Technical visit.

The technical program, from Wednesday through Friday, comprised eight regular technical sessions: Data Center Networks, Routing, Optical Switching and Networking, Software Defined Networks, Secure and Green Technologies, Switches/Packet Processors/ Traffic Monitoring, Network Virtualization, and Resource Allocation. On Thursday afternoon there was a poster session with eight poster presentations, and a workshop on high performance IP and photonic networks including 18 poster presentations. On Friday morning, Luigi Rizzo (Università di Pisa, Italy) gave an invited talk focusing on how to build efficient network data planes in software, and Dimitri Papadimitriou (Nokia–Bell Labs, Belgium) gave an invited talk on research challenges and perspectives toward Information-driven networks.

As a part of the conference technical program, on Tuesday two technical tours were conducted, one on the Keio K2 Campus to visit advanced science and technical labs, and one of Keio Digital Media Contents (DMC) to emphasize research on digital media and content. The Keio K2 Campus tour, which was guided by Naoaki Yamanaka (Keio University), included three lab visits and technical demonstrations, covering the robotics and artificial technology project dedicated to advance medical sciences; the photonics polymer project for innovative ultra high-definition liquid- crystal displays; and the elastic lambda aggregation project for high-speed future networks. The elastic lambda aggregation project, which is one of the largest Japanese national projects in the area of elastic optical networks, presented the first live demonstration of elastic multi-port wavelength selective switches. The entire tour was enjoyable and the percipients learned new technologies via lectures from top-leading professors and researchers. The Keio DMC tour was guided by Kunitake Kaneko (Keio University). Participants experienced the same content of a testing movie, but taken in different environments. Moreover, the participants experienced a demonstrated 3D movie, which is one of the innovative future high-speed network applications. The participants were allowed to see the server room of the system. This studio is not only doing the testing but also managing the archive of the media. Apart from the studio, researchers of this lab introduced their works. After the two tours were finished, more than 70 participants attended the Get Together Party, which was conducted at the Yagami campus, Keio University.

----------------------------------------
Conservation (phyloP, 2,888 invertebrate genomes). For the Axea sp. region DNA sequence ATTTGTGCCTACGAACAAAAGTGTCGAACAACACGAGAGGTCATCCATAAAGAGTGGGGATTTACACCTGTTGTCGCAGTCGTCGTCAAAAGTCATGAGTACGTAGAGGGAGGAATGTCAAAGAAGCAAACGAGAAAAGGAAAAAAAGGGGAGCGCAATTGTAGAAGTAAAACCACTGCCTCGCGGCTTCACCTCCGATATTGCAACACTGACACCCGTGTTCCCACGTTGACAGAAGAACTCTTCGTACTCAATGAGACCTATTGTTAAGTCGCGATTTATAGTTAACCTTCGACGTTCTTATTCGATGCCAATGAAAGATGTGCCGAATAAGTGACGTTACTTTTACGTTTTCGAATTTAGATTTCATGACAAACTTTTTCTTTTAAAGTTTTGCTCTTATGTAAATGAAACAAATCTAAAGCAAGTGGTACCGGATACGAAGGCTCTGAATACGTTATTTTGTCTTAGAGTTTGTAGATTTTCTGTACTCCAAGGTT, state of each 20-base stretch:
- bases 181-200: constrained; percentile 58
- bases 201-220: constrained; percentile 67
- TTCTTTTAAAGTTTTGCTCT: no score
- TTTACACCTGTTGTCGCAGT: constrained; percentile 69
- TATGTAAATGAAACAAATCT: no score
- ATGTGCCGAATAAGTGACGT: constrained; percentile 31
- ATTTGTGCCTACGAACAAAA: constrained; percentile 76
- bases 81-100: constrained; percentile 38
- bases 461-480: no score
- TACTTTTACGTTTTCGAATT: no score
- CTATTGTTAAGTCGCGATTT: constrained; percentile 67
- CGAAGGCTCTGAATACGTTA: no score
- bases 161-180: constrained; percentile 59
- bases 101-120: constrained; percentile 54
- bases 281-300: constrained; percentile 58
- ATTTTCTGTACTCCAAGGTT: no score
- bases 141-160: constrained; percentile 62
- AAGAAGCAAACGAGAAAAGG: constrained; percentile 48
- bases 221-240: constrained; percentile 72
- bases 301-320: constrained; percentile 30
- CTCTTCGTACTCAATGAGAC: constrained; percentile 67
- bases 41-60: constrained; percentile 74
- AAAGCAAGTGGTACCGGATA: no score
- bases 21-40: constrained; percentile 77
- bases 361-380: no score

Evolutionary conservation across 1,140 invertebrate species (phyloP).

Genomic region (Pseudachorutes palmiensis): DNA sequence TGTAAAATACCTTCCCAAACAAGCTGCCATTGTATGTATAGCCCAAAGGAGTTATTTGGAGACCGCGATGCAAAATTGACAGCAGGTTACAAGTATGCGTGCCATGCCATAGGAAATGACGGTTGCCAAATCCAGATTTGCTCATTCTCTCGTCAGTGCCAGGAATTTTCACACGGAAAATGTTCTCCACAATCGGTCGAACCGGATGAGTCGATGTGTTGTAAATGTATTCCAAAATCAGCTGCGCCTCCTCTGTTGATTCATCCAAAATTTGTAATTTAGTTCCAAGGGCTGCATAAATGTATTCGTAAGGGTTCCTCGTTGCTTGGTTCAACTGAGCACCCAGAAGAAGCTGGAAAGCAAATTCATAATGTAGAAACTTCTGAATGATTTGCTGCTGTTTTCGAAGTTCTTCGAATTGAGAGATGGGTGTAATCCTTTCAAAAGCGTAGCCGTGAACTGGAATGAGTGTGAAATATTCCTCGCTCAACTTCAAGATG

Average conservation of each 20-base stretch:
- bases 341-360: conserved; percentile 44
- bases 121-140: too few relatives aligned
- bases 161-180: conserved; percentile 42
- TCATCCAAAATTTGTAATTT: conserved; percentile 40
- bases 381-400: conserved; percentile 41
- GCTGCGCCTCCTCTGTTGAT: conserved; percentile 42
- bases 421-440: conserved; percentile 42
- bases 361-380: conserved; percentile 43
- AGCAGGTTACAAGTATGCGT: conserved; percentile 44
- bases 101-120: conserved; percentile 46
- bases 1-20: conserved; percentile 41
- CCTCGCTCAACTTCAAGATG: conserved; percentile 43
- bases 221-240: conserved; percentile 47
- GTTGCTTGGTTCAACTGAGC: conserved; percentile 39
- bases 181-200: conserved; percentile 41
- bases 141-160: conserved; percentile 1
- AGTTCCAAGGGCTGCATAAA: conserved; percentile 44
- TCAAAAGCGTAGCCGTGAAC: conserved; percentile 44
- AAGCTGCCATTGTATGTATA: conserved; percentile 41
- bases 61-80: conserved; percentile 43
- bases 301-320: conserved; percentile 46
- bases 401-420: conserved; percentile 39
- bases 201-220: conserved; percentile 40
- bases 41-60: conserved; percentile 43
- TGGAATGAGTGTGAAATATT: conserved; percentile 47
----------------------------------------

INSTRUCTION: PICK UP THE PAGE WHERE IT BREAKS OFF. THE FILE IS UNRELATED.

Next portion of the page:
Conference lunch.

Before the conference banquet on Tuesday, the Yokohama walking tour was held. The walking tour covered about 2 km in the Yokohama bay area. The walking tour started at Minatomirai station and reached Peking Hanten Restaurant, Chinatown, which was the banquet venue.

During the banquet, the conference best paper award was presented to Andrew Mundy, Jonathan Heathcote, and Jim D. Garside (University of Manchester, United Kingdom) for their paper entitled “On-chip Order-Exploiting Routing Table Minimization for a Multicast Supercomputer Network.” Andrew Mundy received the award certificate plaque and Japanese traditional happi coat from Eiji Oki. The best paper was selected by the HPSR 2016 Award Committee based on all the review results, including reviewers’ comments and reviews by the Committee.

Malathi Veeraraghavan and Weiqiang Sun, HPSR 2017 TPC Co-Chairs, announced that the next HPSR would be held in Campos do Jordão, Brazil, on 27–30 June, 2017. More information can be found at http://www.ieee-hpsr.org/